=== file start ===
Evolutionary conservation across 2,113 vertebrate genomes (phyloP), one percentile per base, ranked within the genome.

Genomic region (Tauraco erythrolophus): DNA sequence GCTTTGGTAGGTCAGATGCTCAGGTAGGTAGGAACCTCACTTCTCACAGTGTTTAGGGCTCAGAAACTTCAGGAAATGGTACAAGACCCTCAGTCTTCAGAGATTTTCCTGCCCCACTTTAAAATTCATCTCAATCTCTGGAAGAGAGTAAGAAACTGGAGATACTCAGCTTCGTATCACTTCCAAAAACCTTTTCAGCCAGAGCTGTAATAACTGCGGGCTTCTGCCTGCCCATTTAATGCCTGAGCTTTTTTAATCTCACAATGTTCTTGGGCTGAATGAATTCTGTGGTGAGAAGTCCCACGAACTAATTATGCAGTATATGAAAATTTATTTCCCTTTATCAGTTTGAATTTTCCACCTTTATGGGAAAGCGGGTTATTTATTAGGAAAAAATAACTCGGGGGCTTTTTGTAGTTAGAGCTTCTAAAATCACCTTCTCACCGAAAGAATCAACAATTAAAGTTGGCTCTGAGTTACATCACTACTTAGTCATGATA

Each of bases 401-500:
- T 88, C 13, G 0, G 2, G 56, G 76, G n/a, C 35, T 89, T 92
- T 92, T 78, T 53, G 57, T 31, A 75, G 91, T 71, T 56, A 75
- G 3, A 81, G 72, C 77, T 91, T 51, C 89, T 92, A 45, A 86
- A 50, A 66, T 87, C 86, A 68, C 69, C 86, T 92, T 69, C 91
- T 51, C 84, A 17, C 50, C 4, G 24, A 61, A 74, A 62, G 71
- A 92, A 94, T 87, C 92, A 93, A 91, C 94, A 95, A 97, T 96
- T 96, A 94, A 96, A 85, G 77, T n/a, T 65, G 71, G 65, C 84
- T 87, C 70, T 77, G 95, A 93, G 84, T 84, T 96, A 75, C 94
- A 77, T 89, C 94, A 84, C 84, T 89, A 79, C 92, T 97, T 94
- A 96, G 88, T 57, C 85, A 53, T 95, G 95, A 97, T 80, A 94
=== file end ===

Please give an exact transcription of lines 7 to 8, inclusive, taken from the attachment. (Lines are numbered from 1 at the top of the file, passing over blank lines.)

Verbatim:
- A 50, A 66, T 87, C 86, A 68, C 69, C 86, T 92, T 69, C 91
- T 51, C 84, A 17, C 50, C 4, G 24, A 61, A 74, A 62, G 71